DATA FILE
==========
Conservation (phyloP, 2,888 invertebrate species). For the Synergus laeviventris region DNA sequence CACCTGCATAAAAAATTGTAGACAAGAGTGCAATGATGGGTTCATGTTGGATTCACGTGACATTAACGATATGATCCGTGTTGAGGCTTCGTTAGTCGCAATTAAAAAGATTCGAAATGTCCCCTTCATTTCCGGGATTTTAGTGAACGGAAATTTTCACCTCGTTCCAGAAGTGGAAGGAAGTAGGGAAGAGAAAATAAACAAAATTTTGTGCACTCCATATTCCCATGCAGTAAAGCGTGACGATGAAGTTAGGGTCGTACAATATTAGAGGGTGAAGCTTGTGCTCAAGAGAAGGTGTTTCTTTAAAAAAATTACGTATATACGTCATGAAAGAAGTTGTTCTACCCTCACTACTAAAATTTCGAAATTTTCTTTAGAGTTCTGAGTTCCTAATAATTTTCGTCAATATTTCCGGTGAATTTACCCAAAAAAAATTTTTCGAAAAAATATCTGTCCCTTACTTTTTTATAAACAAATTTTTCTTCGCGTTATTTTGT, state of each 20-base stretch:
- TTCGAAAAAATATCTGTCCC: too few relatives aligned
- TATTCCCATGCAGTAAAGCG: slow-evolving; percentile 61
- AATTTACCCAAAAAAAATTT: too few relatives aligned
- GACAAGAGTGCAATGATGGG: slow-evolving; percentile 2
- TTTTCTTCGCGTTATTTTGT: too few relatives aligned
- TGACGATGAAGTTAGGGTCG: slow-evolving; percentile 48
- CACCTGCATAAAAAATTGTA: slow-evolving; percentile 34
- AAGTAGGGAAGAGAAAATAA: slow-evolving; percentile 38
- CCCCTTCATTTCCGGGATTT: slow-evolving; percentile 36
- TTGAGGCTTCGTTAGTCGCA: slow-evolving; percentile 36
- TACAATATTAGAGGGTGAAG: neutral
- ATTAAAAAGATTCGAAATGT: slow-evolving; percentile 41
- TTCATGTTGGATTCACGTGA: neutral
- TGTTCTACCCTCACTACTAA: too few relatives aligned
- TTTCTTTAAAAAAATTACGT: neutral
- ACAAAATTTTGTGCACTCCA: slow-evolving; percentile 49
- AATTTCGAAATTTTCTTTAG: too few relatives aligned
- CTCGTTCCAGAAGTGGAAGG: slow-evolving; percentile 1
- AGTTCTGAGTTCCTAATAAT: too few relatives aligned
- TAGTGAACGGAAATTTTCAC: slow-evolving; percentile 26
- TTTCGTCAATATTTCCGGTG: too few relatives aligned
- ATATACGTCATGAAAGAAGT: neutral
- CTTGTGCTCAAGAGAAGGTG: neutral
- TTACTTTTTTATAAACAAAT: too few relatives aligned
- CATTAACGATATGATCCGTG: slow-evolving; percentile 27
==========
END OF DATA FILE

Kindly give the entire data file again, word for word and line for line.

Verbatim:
Conservation (phyloP, 2,888 invertebrate species). For the Synergus laeviventris region DNA sequence CACCTGCATAAAAAATTGTAGACAAGAGTGCAATGATGGGTTCATGTTGGATTCACGTGACATTAACGATATGATCCGTGTTGAGGCTTCGTTAGTCGCAATTAAAAAGATTCGAAATGTCCCCTTCATTTCCGGGATTTTAGTGAACGGAAATTTTCACCTCGTTCCAGAAGTGGAAGGAAGTAGGGAAGAGAAAATAAACAAAATTTTGTGCACTCCATATTCCCATGCAGTAAAGCGTGACGATGAAGTTAGGGTCGTACAATATTAGAGGGTGAAGCTTGTGCTCAAGAGAAGGTGTTTCTTTAAAAAAATTACGTATATACGTCATGAAAGAAGTTGTTCTACCCTCACTACTAAAATTTCGAAATTTTCTTTAGAGTTCTGAGTTCCTAATAATTTTCGTCAATATTTCCGGTGAATTTACCCAAAAAAAATTTTTCGAAAAAATATCTGTCCCTTACTTTTTTATAAACAAATTTTTCTTCGCGTTATTTTGT, state of each 20-base stretch:
- TTCGAAAAAATATCTGTCCC: too few relatives aligned
- TATTCCCATGCAGTAAAGCG: slow-evolving; percentile 61
- AATTTACCCAAAAAAAATTT: too few relatives aligned
- GACAAGAGTGCAATGATGGG: slow-evolving; percentile 2
- TTTTCTTCGCGTTATTTTGT: too few relatives aligned
- TGACGATGAAGTTAGGGTCG: slow-evolving; percentile 48
- CACCTGCATAAAAAATTGTA: slow-evolving; percentile 34
- AAGTAGGGAAGAGAAAATAA: slow-evolving; percentile 38
- CCCCTTCATTTCCGGGATTT: slow-evolving; percentile 36
- TTGAGGCTTCGTTAGTCGCA: slow-evolving; percentile 36
- TACAATATTAGAGGGTGAAG: neutral
- ATTAAAAAGATTCGAAATGT: slow-evolving; percentile 41
- TTCATGTTGGATTCACGTGA: neutral
- TGTTCTACCCTCACTACTAA: too few relatives aligned
- TTTCTTTAAAAAAATTACGT: neutral
- ACAAAATTTTGTGCACTCCA: slow-evolving; percentile 49
- AATTTCGAAATTTTCTTTAG: too few relatives aligned
- CTCGTTCCAGAAGTGGAAGG: slow-evolving; percentile 1
- AGTTCTGAGTTCCTAATAAT: too few relatives aligned
- TAGTGAACGGAAATTTTCAC: slow-evolving; percentile 26
- TTTCGTCAATATTTCCGGTG: too few relatives aligned
- ATATACGTCATGAAAGAAGT: neutral
- CTTGTGCTCAAGAGAAGGTG: neutral
- TTACTTTTTTATAAACAAAT: too few relatives aligned
- CATTAACGATATGATCCGTG: slow-evolving; percentile 27